88 Days to Kandahar: The CIA in Afghanistan

Following the 9/11 attacks, the Central Intelligence Agency was tasked to lead the campaign against Al Qaeda and its Taliban hosts in Afghanistan. There were some initial successes, as the Taliban was driven from its strongholds and a new Afghan government rose to power. Yet the process was often chaotic, confused and haphazard. “Operating at full throttle, constantly improvising, we seldom had occasion to stop and consider what we were doing, or how.” That sentence […]

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Govt Backtracks on Classifying Afghanistan Data

Updated (twice) below U.S. military commanders in Afghanistan have partially rescinded their effort to classify previously public oversight information concerning the status of coalition operations in that country after the move drew sharp criticism. The sudden reversal was reported in the New York Times (U.S. Declassifies Some Information on Afghan Forces by Matthew Rosenberg, February 2). In a report issued last week, the Special Inspector General for Afghanistan Reconstruction (SIGAR) had called the classification action […]

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DoD Classifies Data on Afghanistan Oversight

Updated below In a startlingly indiscriminate classification action that officials termed “unprecedented,” U.S. General John F. Campbell, the commander of U.S. forces in Afghanistan, ordered the classification of a broad range of previously public information concerning operations in that country. How has the $25 million authorized by Congress for women in the Afghan army been used? What are the definitions of the terms “unavailable” and “present for duty”? What is the total amount of funding […]

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Court Views State Secrets Too Narrowly, Govt Says

The scope of the state secrets privilege is again a matter of contention, as government attorneys in an ongoing lawsuit told a judge last week that he had construed the privilege too narrowly. Is the state secrets privilege applicable only to discrete items of evidence whose disclosure can be shown to harm the Nation? Or can the privilege be invoked more broadly based on the “context” in which litigation occurs? The proper parameters of the […]

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Classification May Impede Treatment for Vets

National security secrecy can be an impediment to veterans who are seeking treatment for traumas suffered during military service yet who are technically prohibited from disclosing classified information related to their experience to uncleared physicians or therapists. The problem was epitomized by the case of U.S. Army Sgt. Daniel Somers, who participated in classified Special Operations missions in Iraq. He returned with significant physical, mental and psychological damage. He killed himself in June 2013. Secrecy, […]

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Drones in Fact and Fiction

The emergence of unmanned aerial systems, or drones, as an instrument of war is often referred to as a “revolutionary” development in military technology. Thus, a new history of the subject is entitled “Predator: The Secret Origins of the Drone Revolution” by Richard Whittle (Henry Holt, 2014). But if it is a revolution, it is more like a turning of a wheel that will continue to revolve rather than the permanent transformation of all that […]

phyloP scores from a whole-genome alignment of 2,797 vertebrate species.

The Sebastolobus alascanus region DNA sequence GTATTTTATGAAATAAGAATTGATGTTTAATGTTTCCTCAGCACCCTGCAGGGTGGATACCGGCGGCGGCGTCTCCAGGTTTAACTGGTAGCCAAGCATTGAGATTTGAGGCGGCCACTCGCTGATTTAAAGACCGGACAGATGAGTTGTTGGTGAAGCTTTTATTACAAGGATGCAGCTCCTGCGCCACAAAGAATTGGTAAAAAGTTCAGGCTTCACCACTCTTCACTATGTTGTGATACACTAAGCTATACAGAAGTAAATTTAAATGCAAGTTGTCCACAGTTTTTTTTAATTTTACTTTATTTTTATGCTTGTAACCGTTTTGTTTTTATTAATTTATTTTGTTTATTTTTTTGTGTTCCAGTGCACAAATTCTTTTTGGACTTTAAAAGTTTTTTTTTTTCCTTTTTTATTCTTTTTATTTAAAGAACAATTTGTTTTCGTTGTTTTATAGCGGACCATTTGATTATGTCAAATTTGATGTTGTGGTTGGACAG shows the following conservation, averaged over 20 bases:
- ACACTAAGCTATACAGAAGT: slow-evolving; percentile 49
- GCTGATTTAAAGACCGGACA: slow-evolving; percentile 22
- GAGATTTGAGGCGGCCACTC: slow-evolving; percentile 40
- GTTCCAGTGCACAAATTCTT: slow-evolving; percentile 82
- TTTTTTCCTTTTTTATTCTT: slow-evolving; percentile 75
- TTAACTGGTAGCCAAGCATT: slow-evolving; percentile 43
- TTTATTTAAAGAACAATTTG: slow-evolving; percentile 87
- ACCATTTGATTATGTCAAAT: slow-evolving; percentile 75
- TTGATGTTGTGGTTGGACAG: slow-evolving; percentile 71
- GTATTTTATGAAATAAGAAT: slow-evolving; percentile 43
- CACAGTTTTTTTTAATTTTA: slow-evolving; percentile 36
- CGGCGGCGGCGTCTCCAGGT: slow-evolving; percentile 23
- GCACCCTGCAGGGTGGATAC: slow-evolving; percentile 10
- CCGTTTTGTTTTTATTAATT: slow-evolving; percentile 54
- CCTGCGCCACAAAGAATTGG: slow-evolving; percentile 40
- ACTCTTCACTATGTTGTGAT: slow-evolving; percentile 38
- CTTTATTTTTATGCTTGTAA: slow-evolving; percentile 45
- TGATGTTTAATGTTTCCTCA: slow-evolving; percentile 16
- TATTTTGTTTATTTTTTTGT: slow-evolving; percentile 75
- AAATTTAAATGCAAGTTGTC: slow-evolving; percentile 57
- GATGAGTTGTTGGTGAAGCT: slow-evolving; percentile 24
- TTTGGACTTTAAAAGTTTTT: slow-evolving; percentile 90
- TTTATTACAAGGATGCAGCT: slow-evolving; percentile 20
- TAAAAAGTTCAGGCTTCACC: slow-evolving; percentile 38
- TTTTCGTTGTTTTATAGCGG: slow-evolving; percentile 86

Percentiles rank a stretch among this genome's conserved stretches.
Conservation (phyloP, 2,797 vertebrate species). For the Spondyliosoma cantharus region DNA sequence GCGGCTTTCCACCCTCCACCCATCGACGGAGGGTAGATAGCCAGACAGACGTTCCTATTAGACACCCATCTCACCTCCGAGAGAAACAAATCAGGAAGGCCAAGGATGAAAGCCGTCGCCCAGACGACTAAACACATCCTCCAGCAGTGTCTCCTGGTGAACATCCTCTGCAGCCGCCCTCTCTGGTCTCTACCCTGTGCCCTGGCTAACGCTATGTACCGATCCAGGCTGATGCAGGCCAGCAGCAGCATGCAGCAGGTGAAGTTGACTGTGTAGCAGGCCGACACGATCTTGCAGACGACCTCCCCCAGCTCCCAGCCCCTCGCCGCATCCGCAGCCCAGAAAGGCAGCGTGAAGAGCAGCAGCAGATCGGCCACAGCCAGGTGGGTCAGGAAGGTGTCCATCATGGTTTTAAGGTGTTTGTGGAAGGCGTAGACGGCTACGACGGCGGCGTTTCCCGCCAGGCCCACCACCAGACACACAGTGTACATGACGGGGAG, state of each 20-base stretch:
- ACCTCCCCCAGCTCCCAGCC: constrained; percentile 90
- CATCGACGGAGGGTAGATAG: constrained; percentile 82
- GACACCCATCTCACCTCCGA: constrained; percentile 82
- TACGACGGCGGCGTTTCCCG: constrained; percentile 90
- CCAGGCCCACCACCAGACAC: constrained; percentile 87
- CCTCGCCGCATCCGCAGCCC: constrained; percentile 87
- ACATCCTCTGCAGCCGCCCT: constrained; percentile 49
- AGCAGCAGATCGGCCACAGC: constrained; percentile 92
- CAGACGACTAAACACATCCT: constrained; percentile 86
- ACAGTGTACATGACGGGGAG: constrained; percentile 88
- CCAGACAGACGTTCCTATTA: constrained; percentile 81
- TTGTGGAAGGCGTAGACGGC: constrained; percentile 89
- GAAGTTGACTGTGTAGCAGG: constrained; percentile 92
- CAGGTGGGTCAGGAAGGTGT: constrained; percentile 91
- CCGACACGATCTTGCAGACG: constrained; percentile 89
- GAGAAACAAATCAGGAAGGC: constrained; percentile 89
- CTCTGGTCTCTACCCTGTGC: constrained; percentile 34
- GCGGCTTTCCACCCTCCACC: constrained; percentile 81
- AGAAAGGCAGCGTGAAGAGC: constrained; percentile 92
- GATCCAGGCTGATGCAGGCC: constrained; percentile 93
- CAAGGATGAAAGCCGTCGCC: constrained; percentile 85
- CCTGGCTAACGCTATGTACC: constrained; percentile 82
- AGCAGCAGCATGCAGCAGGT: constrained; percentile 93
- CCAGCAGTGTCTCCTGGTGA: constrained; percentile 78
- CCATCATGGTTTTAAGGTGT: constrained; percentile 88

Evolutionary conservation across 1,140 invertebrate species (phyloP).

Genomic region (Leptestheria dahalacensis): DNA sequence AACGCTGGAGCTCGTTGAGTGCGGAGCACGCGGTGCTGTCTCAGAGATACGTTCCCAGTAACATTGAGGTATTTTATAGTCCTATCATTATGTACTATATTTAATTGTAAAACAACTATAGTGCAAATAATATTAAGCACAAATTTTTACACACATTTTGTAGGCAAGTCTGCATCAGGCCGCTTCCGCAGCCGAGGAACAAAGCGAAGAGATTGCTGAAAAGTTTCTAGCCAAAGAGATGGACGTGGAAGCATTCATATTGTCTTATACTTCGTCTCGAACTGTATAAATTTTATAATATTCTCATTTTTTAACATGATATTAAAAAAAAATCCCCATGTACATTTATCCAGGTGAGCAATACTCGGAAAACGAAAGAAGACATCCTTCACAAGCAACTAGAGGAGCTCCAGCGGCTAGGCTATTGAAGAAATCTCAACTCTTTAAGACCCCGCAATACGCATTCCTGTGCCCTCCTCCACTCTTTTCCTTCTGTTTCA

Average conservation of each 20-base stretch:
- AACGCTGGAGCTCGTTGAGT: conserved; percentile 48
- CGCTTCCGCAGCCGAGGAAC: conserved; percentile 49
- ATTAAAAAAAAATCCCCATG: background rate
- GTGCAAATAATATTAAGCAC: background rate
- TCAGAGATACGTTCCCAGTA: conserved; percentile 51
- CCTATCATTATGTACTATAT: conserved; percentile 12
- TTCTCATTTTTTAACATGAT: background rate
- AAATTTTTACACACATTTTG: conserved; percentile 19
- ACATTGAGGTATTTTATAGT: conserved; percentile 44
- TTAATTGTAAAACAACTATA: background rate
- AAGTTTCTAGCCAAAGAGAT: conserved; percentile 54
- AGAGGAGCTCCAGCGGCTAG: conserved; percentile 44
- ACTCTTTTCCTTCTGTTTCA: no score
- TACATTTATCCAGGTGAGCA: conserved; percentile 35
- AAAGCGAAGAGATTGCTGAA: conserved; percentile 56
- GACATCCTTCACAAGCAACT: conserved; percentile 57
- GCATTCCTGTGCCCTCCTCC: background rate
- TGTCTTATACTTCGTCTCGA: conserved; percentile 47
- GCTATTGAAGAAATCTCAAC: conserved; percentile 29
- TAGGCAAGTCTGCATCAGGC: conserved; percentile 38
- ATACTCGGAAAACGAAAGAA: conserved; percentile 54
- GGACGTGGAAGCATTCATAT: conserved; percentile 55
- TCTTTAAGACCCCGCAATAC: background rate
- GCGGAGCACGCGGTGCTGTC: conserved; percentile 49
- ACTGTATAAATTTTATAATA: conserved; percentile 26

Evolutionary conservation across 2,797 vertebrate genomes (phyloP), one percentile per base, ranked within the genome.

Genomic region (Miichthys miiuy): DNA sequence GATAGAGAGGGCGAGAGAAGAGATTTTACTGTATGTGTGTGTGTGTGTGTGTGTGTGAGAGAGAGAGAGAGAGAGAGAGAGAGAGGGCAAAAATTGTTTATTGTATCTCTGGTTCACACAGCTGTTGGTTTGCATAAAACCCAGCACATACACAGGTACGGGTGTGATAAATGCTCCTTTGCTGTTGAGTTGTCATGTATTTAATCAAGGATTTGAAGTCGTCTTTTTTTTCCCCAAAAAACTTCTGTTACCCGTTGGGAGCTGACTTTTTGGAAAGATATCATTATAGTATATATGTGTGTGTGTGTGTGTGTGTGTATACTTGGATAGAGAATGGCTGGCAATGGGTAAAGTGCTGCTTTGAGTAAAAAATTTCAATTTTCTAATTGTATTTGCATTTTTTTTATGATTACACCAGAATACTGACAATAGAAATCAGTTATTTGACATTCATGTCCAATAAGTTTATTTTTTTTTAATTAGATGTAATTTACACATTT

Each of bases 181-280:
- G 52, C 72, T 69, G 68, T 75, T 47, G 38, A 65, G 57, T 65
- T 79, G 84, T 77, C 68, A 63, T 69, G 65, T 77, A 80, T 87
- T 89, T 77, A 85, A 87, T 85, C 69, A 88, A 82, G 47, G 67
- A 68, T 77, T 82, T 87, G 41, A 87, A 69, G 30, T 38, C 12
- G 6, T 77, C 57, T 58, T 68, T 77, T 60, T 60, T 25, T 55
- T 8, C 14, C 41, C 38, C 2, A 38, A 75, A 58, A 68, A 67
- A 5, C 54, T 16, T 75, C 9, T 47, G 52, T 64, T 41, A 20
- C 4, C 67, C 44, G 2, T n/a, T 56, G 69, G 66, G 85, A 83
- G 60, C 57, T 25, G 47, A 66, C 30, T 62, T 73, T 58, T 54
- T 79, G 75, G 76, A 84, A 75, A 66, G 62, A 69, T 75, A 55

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Instability in Yemen, and More from CRS

The population of Yemen has quadrupled over the last 30 years, the Congressional Research Service noted in a newly updated report, exacerbating that nation’s widespread poverty and contributing to the upheaval that is now unfolding. See Yemen: Background and U.S. Relations, January 21, 2015. The United States currently provides refuge to over 300,000 foreign nationals from 11 countries facing civil rest or natural disasters, according to another CRS report. See Temporary Protected Status: Current Immigration […]

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US to Detainee: The Government “Regrets Any Hardship”

In an unusual gesture, the U.S. Government last week apologized to Abdullah al-Kidd, a U.S. citizen who was arrested in 2003 and detained as a material witness in connection with a terrorism-related case. Mr. Al-Kidd, represented by American Civil Liberties Union attorney Lee Gelernt, challenged his detention as unconstitutional and inhumane. Now the case has been settled, with an official apology and a payment of $385,000. “The government acknowledges that your arrest and detention as […]

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SSCI Wants Copies of Full Torture Report Returned

Updated below There is a new sheriff in town. Is that the message that Senator Richard Burr, the new chair of the Senate Select Committee on Intelligence, is trying to send? Senator Burr reportedly wrote to President Obama last week to ask that all copies of the classified 6,700 page Committee report on CIA interrogation practices be returned immediately to the Committee. While the redacted summary of the report has been publicly released and is […]

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New Literature on Secrecy

National security secrecy, which remains a source of conflict and consternation, inspires a steady flow of books and journal articles. As in other policy-related fields, much of this literature is tendentious, derivative or dull. Some of it is insightful, original or usefully provocative. Most works naturally occupy a middle ground including both virtues and defects. Two highly original works on secrecy in recent years — Daniel Patrick Moynihan’s Secrecy: The American Experience and Garry Wills’ […]

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